The form of the market power is likely to manifest in larger marketing margins than would otherwise be the case. Basically, they tried to build a relationship between the form of market power and the marketing margins and concluded that the larger marketing margins reflect the larger market power and domination of middlemen (Gordon & Hazledine, 1996). The study by Gardner (1975) provided a basic structure for analysing marketing margins. It defined the major sources of variation in the retail-farm price spread, i.e., shifts in the retail food demand, shifts in the farm product supply, or shifts in the supply of marketing services. An increase in marketing costs and the level of farm output reduces the percentage marketing margin (Heien, 1977).
Conclusion:
A priori knowledge of marketing efficiency, marketing costs and, marketing margins is very essential for those involved in marketing. Companies and producers aiming to produce commercial high-value crops, final goods and services, and increase profits should not only look for production costs but marketing costs as well. Marketing costs, margins and price spread are the tools for checking the profitability of intermediaries involved in moving goods from the producers to end users. The market analysts who constantly aim at monitoring the marketing efficiency need to have a mental grasp of marketing fundamentals in general and marketing costs, margins and price spread in particular.
References
Funke, T. B. (2006). From Farm to Retail: Costs and Margins for Selected Food Industries in South Africa. A M.Sc. Thesis in Agricultural Economics. Faculty of Economic and Management Studies, University of Pretoria. South Africa.
FSTS & SIFSIA. (2011). Price and Market Structure Analysis for some selected Agricultural commodities in Sudan: Marketing costs and margins. Retrieved from http://www.fao.org/fileadmin/user_upload/sifsia/docs/Marketing%20Cost%20Margin%20Final%20May%202011%20 (2).pdf.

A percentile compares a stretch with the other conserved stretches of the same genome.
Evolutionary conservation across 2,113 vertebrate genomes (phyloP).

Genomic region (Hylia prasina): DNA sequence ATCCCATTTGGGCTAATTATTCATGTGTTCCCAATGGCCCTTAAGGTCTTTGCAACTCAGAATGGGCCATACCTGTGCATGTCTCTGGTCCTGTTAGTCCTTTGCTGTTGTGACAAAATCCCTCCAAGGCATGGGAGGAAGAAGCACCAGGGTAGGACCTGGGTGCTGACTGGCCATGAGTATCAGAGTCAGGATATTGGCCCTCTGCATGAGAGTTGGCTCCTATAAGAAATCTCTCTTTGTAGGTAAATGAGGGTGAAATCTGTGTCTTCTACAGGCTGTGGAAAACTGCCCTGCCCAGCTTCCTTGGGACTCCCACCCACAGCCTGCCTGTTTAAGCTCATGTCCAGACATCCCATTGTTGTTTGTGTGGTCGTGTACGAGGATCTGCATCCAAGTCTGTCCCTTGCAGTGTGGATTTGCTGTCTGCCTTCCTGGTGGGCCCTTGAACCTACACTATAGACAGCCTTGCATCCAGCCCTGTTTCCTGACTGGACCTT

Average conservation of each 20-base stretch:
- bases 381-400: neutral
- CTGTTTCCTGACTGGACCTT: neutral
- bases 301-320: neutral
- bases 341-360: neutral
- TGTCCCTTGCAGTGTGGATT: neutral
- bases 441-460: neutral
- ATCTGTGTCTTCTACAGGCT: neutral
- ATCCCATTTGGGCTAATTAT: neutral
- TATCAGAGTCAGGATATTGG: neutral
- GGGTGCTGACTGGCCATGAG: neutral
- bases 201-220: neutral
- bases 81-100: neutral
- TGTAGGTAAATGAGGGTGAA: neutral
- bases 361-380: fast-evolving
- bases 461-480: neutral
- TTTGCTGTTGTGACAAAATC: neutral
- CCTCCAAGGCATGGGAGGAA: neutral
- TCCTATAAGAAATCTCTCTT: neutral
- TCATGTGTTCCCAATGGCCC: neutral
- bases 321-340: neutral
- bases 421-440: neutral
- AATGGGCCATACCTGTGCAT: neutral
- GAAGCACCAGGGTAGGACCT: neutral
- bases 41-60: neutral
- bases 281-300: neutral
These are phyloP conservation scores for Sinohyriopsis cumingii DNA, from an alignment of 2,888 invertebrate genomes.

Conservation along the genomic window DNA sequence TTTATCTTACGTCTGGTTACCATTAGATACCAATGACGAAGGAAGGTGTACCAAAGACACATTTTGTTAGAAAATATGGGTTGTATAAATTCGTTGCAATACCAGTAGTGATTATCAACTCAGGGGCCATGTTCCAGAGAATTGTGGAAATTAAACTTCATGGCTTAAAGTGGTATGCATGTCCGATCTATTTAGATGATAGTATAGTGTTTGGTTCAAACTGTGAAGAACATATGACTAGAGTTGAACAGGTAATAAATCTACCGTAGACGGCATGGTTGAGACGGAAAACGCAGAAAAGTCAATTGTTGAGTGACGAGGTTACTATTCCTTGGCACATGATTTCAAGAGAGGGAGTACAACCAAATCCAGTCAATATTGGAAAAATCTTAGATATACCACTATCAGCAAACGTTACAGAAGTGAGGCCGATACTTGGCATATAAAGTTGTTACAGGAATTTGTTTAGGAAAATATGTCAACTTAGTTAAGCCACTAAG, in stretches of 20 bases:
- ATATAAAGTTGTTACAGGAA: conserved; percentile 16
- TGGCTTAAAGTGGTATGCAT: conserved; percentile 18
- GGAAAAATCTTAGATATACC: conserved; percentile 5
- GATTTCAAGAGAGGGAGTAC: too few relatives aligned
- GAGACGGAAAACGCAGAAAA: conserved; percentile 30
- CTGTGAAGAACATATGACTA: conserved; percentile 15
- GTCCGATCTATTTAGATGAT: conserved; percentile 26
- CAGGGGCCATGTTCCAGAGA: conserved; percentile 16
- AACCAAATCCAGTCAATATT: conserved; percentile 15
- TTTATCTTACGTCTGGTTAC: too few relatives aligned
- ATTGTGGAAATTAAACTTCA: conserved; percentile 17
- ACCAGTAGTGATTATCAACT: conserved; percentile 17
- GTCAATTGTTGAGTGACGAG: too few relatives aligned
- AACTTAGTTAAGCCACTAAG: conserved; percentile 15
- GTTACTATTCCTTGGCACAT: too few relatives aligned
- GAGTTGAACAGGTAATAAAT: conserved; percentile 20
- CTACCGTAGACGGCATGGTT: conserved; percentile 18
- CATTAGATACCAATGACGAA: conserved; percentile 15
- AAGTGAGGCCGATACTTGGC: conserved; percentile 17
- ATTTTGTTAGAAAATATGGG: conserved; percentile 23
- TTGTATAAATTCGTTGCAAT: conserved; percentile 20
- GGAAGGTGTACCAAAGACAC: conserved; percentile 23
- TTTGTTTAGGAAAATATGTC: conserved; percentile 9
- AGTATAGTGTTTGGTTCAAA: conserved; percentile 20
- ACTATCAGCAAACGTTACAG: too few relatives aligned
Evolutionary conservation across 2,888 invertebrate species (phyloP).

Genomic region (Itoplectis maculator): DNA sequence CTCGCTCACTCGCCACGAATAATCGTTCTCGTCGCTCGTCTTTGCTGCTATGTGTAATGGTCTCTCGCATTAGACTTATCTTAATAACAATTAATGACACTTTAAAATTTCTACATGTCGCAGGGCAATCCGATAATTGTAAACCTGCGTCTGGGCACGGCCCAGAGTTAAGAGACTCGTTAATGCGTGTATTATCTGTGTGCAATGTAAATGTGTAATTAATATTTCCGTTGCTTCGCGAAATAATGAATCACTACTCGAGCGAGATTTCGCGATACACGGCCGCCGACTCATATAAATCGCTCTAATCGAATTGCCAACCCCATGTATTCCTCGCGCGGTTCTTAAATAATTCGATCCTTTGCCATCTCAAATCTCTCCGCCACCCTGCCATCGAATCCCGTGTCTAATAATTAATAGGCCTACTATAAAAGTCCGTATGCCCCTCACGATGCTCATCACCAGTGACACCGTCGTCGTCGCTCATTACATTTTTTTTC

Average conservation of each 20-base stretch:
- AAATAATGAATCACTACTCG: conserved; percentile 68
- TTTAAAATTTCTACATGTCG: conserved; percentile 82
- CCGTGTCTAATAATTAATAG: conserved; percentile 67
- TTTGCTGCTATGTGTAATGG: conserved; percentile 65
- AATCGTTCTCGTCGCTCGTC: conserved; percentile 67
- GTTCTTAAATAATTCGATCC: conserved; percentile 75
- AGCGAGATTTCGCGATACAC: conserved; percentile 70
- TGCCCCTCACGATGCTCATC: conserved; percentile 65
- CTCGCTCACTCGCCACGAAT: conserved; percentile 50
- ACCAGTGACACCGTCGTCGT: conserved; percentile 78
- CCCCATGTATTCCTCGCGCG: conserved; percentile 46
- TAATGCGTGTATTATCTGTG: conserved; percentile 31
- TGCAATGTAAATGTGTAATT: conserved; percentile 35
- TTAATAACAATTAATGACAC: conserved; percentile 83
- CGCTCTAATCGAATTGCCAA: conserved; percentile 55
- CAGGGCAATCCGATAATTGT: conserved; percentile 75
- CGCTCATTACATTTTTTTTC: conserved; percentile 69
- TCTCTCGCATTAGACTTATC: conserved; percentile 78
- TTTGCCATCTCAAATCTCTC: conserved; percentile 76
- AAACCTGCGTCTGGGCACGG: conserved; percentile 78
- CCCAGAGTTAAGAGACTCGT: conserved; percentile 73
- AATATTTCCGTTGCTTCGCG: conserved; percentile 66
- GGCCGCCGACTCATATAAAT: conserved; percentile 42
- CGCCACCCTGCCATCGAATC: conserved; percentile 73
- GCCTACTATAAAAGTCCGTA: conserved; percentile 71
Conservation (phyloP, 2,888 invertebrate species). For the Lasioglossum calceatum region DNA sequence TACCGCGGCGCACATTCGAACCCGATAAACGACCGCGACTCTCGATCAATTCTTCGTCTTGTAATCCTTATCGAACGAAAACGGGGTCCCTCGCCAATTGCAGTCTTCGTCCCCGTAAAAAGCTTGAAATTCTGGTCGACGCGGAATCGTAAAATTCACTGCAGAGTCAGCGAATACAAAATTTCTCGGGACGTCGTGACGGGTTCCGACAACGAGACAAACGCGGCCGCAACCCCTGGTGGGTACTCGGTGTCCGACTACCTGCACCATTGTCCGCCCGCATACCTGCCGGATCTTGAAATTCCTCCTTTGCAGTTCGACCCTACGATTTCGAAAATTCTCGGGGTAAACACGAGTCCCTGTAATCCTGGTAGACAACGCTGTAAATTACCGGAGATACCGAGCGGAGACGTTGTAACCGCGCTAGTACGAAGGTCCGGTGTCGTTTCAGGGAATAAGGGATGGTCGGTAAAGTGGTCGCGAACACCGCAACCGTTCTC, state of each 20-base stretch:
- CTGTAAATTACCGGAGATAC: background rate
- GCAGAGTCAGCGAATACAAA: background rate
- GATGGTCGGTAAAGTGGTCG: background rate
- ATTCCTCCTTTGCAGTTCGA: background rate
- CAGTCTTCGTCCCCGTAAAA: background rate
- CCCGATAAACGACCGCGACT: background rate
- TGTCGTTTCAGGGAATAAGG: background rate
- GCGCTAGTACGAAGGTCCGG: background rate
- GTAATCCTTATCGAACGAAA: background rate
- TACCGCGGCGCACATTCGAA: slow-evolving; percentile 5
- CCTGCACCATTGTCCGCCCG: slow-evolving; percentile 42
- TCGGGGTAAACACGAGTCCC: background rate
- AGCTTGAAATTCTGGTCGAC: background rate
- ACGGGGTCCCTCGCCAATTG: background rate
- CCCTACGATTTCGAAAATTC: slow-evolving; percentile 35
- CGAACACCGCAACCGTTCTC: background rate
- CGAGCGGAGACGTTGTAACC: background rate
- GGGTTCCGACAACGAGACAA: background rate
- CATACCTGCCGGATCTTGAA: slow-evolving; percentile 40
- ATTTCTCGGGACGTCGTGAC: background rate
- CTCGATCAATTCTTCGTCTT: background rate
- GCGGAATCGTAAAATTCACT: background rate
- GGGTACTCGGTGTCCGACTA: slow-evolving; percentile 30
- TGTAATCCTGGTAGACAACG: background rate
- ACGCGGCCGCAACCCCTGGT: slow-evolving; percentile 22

Gardner, B.L. (1975). The Farm-Retail Price Spread in a Competitive Food Industry. American Journal of Agricultural Economics 85: 235-242.
Gordon, D.V. and T. Hazledine. (1996). Modelling Farm-Retail price Linkage for Eight Agricultural Commodities: A technical report for the Agriculture and Agri-Food Canada. http://dsp-psd.communication.gc.ca/Collection/A21-49- 1996-1E.pdf
Heien, D. M. (1977). Price Determination Processes for Agricultural Sector Models.Amer. J. Agr. Econ.Vol.59 (1).126-32.
Myers, R. J., Sexton, R. J. and Tomek, W. G. (2010). A century of research on agricultural markets. American Journal of Agricultural Economics. Vol. 92, pp. 376–402.
Tomek WG, Robinson K L (1990). Agricultural product prices. 3rd ed. Cornell University Press, Ithaca, NY.
Wohlgenant, Michael K. (2001). “Marketing margins: Empirical analysis,” Handbook of Agricultural Economics ,in: B. L. Gardner & G. C. Rausser (ed.), Handbook of Agricultural Economics, edition 1, volume 1, chapter 16, pages 933-970 Elsevier.

The author is a Research Scholar at the Department of Economics, Central University of Kashmir, an Academic Counsellor at the IGNOU STUDY CENTRE 1209,S.P. College, Srinagar. She is also the Editor in EPH – International Journal of Business and Management Science & Asian Journal of Managerial Science and an Ezine Articles Expert Author. She is the IJRULA title awards, 2018 winner (Best Researcher, 2018) and can be reached at: qadribinish@gmail.com